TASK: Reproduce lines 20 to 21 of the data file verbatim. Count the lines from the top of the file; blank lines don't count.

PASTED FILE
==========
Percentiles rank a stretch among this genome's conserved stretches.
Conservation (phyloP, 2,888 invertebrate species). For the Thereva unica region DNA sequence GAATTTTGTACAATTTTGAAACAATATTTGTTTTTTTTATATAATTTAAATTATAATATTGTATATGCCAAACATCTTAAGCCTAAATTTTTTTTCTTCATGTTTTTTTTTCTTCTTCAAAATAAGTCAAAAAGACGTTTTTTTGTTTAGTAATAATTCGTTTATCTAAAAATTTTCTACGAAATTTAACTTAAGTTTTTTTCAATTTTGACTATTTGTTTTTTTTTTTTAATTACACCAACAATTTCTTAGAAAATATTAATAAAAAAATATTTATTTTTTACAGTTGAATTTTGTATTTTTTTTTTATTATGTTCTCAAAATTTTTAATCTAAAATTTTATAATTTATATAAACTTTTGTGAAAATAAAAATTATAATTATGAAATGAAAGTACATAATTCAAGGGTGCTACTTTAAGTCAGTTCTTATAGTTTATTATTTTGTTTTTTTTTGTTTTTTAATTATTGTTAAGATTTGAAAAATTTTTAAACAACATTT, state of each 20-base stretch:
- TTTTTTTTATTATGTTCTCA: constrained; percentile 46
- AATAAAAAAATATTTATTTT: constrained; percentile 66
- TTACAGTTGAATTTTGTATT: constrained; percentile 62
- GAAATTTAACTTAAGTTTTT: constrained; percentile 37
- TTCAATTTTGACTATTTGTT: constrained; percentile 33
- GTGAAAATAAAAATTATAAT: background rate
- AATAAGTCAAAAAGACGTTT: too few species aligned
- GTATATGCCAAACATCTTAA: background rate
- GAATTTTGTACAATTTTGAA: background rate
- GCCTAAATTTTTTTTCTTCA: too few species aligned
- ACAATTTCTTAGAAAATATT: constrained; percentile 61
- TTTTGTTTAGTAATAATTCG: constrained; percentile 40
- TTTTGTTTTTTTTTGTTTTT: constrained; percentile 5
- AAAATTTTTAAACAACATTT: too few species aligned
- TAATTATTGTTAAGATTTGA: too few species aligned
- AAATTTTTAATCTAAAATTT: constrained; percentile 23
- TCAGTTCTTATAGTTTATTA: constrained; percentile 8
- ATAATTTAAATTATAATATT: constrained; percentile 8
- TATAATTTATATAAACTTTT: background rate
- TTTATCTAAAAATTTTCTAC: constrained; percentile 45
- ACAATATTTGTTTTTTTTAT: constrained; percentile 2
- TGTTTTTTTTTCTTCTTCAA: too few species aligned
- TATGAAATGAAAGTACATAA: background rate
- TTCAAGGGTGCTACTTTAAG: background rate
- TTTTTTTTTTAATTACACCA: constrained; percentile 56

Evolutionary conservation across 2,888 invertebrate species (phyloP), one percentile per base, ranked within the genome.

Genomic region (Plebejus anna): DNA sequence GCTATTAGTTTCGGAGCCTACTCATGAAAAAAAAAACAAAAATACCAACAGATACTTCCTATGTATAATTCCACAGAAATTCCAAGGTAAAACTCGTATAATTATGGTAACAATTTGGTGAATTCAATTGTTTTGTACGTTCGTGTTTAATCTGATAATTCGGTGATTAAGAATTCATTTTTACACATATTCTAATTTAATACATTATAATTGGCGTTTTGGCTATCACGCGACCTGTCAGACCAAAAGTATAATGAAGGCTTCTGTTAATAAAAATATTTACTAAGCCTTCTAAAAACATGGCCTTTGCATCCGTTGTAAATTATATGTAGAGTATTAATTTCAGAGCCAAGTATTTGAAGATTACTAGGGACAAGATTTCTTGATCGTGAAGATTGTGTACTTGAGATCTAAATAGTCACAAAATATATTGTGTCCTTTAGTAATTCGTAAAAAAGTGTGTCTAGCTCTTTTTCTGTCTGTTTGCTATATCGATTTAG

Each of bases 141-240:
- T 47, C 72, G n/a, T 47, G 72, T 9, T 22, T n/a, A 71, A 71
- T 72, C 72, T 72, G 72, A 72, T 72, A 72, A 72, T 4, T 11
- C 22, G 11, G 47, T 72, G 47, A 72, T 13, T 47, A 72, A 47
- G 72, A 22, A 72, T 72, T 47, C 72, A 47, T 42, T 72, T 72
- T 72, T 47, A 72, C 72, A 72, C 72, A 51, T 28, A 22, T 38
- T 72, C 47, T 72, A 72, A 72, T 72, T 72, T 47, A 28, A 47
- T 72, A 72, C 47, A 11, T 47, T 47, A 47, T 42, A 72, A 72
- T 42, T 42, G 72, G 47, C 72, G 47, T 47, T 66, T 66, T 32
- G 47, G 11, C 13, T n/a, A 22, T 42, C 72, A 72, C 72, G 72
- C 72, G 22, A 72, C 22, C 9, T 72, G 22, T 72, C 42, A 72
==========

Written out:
- ATAATTTAAATTATAATATT: constrained; percentile 8
- TATAATTTATATAAACTTTT: background rate